Tolerating Intolerance At The Cost Of Tolerance

Having suffered so much damage, can Pakistan afford to tolerate more intolerance?

Tolerating Intolerance At The Cost Of Tolerance

Karl Popper, a notable philosopher, established the paradox of intolerance in his seminal book, "The Open Society and Its Enemies," a complex notion that analyses the boundaries of tolerance in keeping a free and open society.  Simply put, the paradox of intolerance indicates that if a society is completely accepting of all values, views and beliefs with no boundaries, it may become subject to being taken over by intolerant individuals or ideologies.

In other words, if a society tolerates all points of view, even those that advocate hatred, prejudice, and violence, it may wind up undermining the same virtues of tolerance and openness that it aims to promote. To summarise, the paradox says that if a society tolerates the intolerant it will lose all its tolerance. 

First and foremost, religious intolerance has become a very complex problem in our society. There have been several instances of brutal murders of innocent people under the garb of blasphemy. Mashaal Khan, a brilliant young student whose life was cut short in a university campus lynching, is one important example. In addition to Mashaal Khan's case, there have been numerous other cases of blasphemy-related violence in Pakistan, including the infamous assassination of Punjab Governor Salman Taseer. Moreover, Nigar Alam, a local religious leader in Khyber Pakhtunkhwa, who was killed over a speech that the crowd deemed blasphemous. These incidents highlight the need of striking a balance between protecting religious feelings and guaranteeing justice for everyone.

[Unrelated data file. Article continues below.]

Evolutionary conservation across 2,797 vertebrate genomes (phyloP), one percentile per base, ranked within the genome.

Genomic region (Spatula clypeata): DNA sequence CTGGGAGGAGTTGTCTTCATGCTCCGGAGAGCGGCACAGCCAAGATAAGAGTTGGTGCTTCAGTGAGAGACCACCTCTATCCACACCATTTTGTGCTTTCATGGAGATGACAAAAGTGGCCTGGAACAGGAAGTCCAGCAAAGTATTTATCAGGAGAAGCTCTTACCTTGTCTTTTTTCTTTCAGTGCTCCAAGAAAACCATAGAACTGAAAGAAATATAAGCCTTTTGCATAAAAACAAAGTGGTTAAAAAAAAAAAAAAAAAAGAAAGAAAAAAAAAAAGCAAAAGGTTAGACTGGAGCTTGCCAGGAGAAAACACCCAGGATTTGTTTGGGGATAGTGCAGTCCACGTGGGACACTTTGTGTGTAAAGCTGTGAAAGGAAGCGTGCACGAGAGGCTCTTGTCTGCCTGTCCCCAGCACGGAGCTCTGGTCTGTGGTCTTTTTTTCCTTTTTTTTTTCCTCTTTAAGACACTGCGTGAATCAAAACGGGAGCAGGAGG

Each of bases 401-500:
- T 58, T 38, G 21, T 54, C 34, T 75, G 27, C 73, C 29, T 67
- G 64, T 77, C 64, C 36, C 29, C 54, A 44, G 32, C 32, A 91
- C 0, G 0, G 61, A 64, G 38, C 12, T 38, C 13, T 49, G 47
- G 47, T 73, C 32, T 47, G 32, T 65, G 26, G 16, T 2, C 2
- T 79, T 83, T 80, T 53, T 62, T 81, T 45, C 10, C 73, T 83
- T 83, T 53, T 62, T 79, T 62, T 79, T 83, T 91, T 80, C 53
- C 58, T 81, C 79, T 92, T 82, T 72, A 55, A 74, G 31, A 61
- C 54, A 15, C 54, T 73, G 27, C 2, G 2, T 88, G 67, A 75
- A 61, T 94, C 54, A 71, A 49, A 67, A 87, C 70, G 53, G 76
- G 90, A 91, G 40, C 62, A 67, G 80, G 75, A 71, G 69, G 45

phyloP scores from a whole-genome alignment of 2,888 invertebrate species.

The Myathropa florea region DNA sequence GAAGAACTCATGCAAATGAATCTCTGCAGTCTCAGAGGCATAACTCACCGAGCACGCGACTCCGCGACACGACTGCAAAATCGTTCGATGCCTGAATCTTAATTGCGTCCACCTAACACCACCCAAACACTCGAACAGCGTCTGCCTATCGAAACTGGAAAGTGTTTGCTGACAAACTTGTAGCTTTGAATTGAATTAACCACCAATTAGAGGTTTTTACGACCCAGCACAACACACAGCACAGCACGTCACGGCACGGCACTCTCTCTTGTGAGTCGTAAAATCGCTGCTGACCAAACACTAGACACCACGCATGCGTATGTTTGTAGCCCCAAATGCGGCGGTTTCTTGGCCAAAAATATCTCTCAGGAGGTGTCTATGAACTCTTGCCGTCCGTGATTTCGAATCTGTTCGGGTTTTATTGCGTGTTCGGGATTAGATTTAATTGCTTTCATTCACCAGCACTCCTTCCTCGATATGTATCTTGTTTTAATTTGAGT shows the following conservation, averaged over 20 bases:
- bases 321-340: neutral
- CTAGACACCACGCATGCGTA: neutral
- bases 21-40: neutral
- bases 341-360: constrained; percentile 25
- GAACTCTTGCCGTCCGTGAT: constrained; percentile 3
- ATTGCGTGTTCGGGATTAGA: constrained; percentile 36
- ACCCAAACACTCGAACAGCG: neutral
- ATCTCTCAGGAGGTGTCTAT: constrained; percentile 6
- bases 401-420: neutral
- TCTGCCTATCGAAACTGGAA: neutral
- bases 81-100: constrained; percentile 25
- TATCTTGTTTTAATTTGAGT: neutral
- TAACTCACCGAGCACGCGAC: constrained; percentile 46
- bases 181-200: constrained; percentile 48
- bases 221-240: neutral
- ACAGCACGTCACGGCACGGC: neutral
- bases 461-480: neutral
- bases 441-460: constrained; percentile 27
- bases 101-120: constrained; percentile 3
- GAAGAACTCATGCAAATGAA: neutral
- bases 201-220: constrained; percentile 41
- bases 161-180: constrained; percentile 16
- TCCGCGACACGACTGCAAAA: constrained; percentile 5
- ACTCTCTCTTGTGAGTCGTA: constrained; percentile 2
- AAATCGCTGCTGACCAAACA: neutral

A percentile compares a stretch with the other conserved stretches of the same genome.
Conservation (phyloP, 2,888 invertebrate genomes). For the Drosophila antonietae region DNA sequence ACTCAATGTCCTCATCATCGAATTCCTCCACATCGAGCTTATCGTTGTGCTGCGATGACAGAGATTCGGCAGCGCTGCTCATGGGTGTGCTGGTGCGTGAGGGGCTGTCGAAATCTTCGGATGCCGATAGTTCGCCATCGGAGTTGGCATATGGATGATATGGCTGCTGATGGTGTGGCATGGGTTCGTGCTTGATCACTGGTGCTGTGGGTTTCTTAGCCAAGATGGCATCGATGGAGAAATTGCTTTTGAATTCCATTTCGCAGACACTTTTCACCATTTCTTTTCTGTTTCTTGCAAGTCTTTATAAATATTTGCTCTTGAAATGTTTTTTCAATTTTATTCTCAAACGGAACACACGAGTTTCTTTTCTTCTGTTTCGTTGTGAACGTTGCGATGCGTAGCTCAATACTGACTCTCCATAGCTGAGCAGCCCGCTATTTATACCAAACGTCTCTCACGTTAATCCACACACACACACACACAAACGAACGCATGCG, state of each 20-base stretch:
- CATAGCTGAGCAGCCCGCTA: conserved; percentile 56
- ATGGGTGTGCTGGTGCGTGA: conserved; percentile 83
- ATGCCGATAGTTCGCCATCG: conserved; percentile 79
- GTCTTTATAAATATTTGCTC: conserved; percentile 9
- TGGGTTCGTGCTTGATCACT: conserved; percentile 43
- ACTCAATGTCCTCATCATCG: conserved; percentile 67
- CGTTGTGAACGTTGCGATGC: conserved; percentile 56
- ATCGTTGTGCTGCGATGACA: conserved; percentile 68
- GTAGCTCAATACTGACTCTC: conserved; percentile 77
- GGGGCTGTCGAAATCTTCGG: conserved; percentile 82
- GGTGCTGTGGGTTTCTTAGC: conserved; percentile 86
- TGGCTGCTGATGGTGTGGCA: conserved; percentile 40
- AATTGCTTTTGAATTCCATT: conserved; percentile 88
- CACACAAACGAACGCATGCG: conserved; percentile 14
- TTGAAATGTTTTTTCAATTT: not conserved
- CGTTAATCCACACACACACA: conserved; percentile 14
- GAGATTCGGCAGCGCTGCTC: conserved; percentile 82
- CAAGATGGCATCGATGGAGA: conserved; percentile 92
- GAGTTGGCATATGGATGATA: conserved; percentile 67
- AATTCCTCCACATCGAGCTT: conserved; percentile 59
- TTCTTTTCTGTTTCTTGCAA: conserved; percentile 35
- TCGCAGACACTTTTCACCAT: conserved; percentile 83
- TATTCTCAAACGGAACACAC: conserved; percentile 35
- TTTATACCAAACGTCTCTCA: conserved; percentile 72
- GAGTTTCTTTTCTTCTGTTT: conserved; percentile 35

Not to mention, those religious scholars who advocate for a peaceful interpretation are discriminated against, silenced and ultimately they have to leave this country because of the threats. One prime example is of a reasonable muslim scholar, Javed Ahmad Ghamidi, who questioned and criticised certain aspects of traditional interpretations of Islamic laws, including blasphemy laws. 

After Salman Taseer's murder, Ghamidi had expressed concerns about the misuse of blasphemy laws to target innocent individuals. "The blasphemy laws have no justification in Islam. These ulema (council of clerics) are just telling lies to the people," said Ghamidi in an interview. And consequently he started getting threats and ended up leaving Pakistan for his own safety. 

On the other hand, the religious speakers who have asked for violence under the name of religion are roaming freely in the country. Such as Mufti Hanif Qureshi, whose speech aggravated Mumtaz Hussain Qadri who ultimately killed Salman Taseer. 

 Another example, of late Khadim Hussain Rizvi and his blatant speeches for violence against religious minorities. Especially against the Ahmedis whose lives are already at stake in Pakistan. It has also been noted that since Khadim Rizvi’s speeches the attacks on Ahmedis have increased. Moreover, when a group of students of LUMS visited Rabwah, Khadim Rizvi threatened and issued a warning to LUMS. 

Furthermore, in 2020, he also infiltrated the film industry when he spoke out against the release of the film "Zindagi Tamasha" and accused acclaimed filmmaker Sarmad Khoosat of blasphemy. The filmmaker received threats and as a result he did not release the film.

Second, Pakistan's past is littered with examples of political intolerance, when lust for power has led to the persecution and even killing of political leaders. Figures like Liaqat Ali Khan, Zulfiqar Ali Bhutto, Mujeeb Ur Rehman, Benazir Bhutto, and Nawaz Sharif have all been ousted from office or slain by political rivals. The sad death of Pakistan's first democratically elected Prime Minister, Zulfiqar Ali Bhutto, for example, demonstrates how political intolerance may lead to power usurpation and the deterioration of democratic norms.